Astronomers have captured the sharpest, most detailed observations of a comet breaking apart 108 million kilometres from Earth with the help of NASA’s Hubble space telescope.
In a series of images taken over three days in January 2016, Hubble showed 25 fragments consisting of a mixture of ice and dust that are drifting away from the comet at a pace equivalent to the walking speed of an adult, said lead researcher David Jewitt from University of California, Los Angeles.
The images suggest that the roughly 4.5-billion-year-old comet, named 332P/Ikeya-Murakami, or comet 332P, may be spinning so fast that material is ejected from its surface.
The resulting debris is now scattered along a 4,828-km-long trail, said the study published online in Astrophysical Journal Letters.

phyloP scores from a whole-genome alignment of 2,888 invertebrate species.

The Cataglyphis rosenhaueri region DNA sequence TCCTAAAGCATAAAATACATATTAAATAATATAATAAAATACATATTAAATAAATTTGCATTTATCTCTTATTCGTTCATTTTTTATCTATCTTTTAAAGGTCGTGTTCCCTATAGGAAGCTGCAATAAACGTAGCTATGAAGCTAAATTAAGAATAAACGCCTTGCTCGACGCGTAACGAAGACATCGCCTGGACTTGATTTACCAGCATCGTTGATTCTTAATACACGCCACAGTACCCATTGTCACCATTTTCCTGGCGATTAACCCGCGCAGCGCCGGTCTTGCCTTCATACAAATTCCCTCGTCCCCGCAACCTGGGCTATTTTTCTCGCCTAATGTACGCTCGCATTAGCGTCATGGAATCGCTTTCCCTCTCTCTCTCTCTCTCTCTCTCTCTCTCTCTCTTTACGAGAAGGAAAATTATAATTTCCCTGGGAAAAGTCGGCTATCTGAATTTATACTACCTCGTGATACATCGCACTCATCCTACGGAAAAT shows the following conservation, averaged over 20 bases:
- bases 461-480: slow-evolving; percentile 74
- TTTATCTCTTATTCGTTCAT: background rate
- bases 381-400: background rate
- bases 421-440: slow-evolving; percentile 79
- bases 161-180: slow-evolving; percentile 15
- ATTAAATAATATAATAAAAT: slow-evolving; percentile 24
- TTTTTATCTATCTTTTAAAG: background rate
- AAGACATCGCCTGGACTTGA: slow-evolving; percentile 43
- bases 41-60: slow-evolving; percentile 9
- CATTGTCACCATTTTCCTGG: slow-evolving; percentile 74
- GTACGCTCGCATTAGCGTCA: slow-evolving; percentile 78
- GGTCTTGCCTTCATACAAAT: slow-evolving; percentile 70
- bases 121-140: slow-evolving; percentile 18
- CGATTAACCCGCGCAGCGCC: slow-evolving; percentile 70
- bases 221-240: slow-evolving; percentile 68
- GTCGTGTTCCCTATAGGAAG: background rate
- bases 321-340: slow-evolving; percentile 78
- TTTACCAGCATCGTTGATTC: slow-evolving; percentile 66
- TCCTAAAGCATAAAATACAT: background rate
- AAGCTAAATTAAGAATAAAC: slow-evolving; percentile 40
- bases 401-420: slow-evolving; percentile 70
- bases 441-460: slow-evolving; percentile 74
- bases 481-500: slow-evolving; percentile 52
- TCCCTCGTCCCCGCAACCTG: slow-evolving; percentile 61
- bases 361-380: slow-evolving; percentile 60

These observations of the dispersion tells us about the volatile behaviour of comets as they approach nearer to the sun and starts to vaporize, hence unleashing powerful forces.
“We know that comets sometimes disintegrate, but we don’t know much about why or how,” Jewitt said.
“The trouble is that it happens quickly and without warning, so we don’t have much chance to get useful data. With Hubble’s fantastic resolution, not only do we see really tiny, faint bits of the comet, but we can watch them change from day to day. That has allowed us to make the best measurements ever obtained on such an object,” Jewitt added.